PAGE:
Linear mentoring evolves into networks of scientists Janet Rubin Margaret Gourlay Maria Escolar.

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Linear mentoring evolves into networks of scientists Janet Rubin Margaret Gourlay Maria Escolar

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  • Linear mentoring evolves into networks of scientistsJanet Rubin Margaret Gourlay Maria Escolar

  • Janet Rubin, MDResearch: Bone remodelingClinical: Metabolic bone disease and general endocrinologyUntil 2006 rose to Professor of Medicine, Division of Endocrinology, Metabolism and Lipids at Emory UniversityCareer Development path within the VA system ?VA system as mentor2006 + UNC, Professor Medicine

  • Mesenchymal stem cellNoggin, Nodal

    BMP 2,4,7

    Hedgehog

    Wnt10b, 3a BMPsHedgehogLow

    High

    Wnt 10bSmad 1,4TAZSmad 1,4ShnPax3,7Sim1,Lbx1,Myf5Runx2, OsxPPARg. CEBPaMyogenin, MyoDOsteoblastAdipocyteMyocyte

  • Mentoring: Farming for the future

  • Mentoring: generalDirectedYour mentees work directly benefits your career

    Off-topicYour contribution isAltruisticImproves your local environmentImproves your global environment

  • Mentoring: A case in pointDirect: Margaret Gourlay

    Off-topic: Maria Escolar

  • Direct mentoring: MargaretJR: Expertise in clinical boneBasic biology insightsMG: Epidemiology training

  • Off target mentoring: MariaJR: Expertise in grant writingME: Turning great ideas into a viable RO1

  • Peer mentoring on an R01 applicationPreparationMy training and research

    An unlikely combinationOsteoporosis screening and Krabbe Disease?

    Peer mentoring in grant preparationReasons for successLessons learned

  • Training and other preparationBefore 2002BS microbiology/English, University of IowaDVM, Iowa State University; 4-1/2 years of veterinary practiceMD, Rush Medical CollegeFamily Medicine residency, UCSD; Medical Editing fellowship, Georgetown University2002-2004 Robert Wood Johnson Clinical Scholars Program, UNC2004-2007 UNC K30 Program2004-present, Assistant Professor, UNC Department of Family Medicine

  • Research on osteoporosis screening2005-07, UNC Program in Translational Science: Osteoporosis screening in younger postmenopausal women, Rubin is mentor.2007-12, NCRR K23 Career Development Award: Selective screening for osteoporosis in younger postmenopausal women, Rubin is co-mentor.Pending, NIAMS R03: FSH as a biomarker of bone strength in younger postmenopausal women, Rubin is key co-investigator.

  • Osteoporosis screening and Krabbe Disease?Some topic overlapClinical research Studies of diagnostic imaging testsDiagnostic accuracy analysis

    Important differencesCommon vs. rare diseasePopulation health vs. approach to high-risk subgroups

  • Peer mentoring in grant preparationWhat a peer could contributeKnowledge of Marias past proposals (K30 and Translational Science Programs)Writing and editing experienceRecent experience with two NIH submissionsShared belief that Maria could finish grant on time

    What didnt matterMedical specialty and research emphasisNo prior work on an R01

  • Peer mentoring in grant preparationReasons for successFascinating, clinically important topicOutstanding preliminary studies Highly motivated writing team

    ChallengesCompressed time frameDifferent work styles

  • Lessons learnedYou can and should mentor at an early stage of your career.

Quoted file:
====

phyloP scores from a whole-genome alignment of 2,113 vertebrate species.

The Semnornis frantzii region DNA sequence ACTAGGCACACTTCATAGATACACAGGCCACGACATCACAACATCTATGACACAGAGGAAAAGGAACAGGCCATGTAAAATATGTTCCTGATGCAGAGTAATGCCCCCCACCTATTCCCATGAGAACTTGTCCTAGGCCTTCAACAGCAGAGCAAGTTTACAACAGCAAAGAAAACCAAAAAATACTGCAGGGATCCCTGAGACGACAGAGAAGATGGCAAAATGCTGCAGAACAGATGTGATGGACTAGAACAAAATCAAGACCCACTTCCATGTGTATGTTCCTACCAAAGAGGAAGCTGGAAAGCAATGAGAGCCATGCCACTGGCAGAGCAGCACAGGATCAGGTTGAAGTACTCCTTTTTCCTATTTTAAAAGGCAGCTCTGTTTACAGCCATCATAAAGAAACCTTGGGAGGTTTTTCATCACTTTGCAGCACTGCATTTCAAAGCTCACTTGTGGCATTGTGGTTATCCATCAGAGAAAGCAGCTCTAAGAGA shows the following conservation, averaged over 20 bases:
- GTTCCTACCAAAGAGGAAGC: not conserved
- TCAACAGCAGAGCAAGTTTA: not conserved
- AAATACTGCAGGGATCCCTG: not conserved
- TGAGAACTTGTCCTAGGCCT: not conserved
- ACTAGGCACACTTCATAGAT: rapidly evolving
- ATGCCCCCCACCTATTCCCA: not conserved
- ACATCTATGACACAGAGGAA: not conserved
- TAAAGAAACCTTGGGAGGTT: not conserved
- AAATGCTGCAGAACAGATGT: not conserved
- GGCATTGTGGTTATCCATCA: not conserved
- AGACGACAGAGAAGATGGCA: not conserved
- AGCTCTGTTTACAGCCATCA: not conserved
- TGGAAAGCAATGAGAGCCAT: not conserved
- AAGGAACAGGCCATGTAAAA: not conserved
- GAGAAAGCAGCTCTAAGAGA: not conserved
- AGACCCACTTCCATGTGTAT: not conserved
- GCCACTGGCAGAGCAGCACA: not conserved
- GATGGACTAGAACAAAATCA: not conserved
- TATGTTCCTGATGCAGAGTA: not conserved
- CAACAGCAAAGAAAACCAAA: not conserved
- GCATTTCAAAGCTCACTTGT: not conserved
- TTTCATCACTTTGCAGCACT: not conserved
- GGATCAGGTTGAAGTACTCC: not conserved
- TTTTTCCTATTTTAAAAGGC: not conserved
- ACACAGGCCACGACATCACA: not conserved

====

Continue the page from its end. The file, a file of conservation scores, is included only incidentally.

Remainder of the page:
Knowledge of cross-cutting disciplines (editing, epidemiology, biostatistics) can make you an expert at any stage.

    For peer mentor, exhaustive knowledge of content area is less important than sound logic and enthusiasm.

  • UCBT

  • Mentor # 1Dr. Joanne Kurtzberg, Pediatric Bone Marrow Transplantation at Duke University Medical CenterContracts a small percentage of my clinical time

    Encourages clinical research

    Meets regularly with me

    I observe her grow as a leader in her field

  • Mentor # 2Dr. Mel Levine, Director for the Center of Development and Learning at UNCProvides space and initial resources

    Recognizes the importance of my work

    Challenges me to become independent

  • The NFRDWhere is the funding?

    Multidisciplinary team

    Clinical service

    No time for research

  • Krabbe Disease

  • August 2006 Newborn Screening for Krabbe Disease is implemented in New York State

  • Mentor # 3Dr. Joseph Piven, Director of the Neurodevelopmental Research Center (NDRC) at UNC

    Common research interests

    Has experience with NIH grants

    Identifies key resources within UNC

    Serves as a role model

  • Mentor # 4Dr. Eugene Orringer

    Provides funding to protect research time

    Identifies mentors at different levels

    Supports all aspects of my work (clinical, research, academic)

    Available when crisis strikes!

  • My first NIH grant R01

    DTI as a tool to identify babies with Krabbe Disease in need of urgent treatment

    In a prospective study of 100 babies with low GALC enzyme, determine if DTI can identify which newborns will develop infantile Krabbe Disease

  • Mentor # 5Dr. Janet Rubin

    Don't despair. IT"S ALL GOOD.

    No one can take away SIGNIFICANCE, NOVELTY and IMPACT away from you.

    You go girl.

  • Mentor # 6Dr. Margaret Gourlay

    Today I had to see patients until late, and work on some issues we had with the budget. I still need to send drafts of letters, look at the abstract, environment and data dissemination. Grrrrrr MariaI can put in a few hours ofwork after 8:30 tonight. Overall, you are in great shape. I will be on call on Friday night and in clinic on Saturday. Although I might have to take a nap first, I can help you late Saturday PM. On Sunday, you can do the page counton the full file so we know how close it is to 25 pp. Then you can trim and refine. Margaret

  • R01 Funded!

    Probability of event-free survival was calculated by Kaplan-Meier analysis.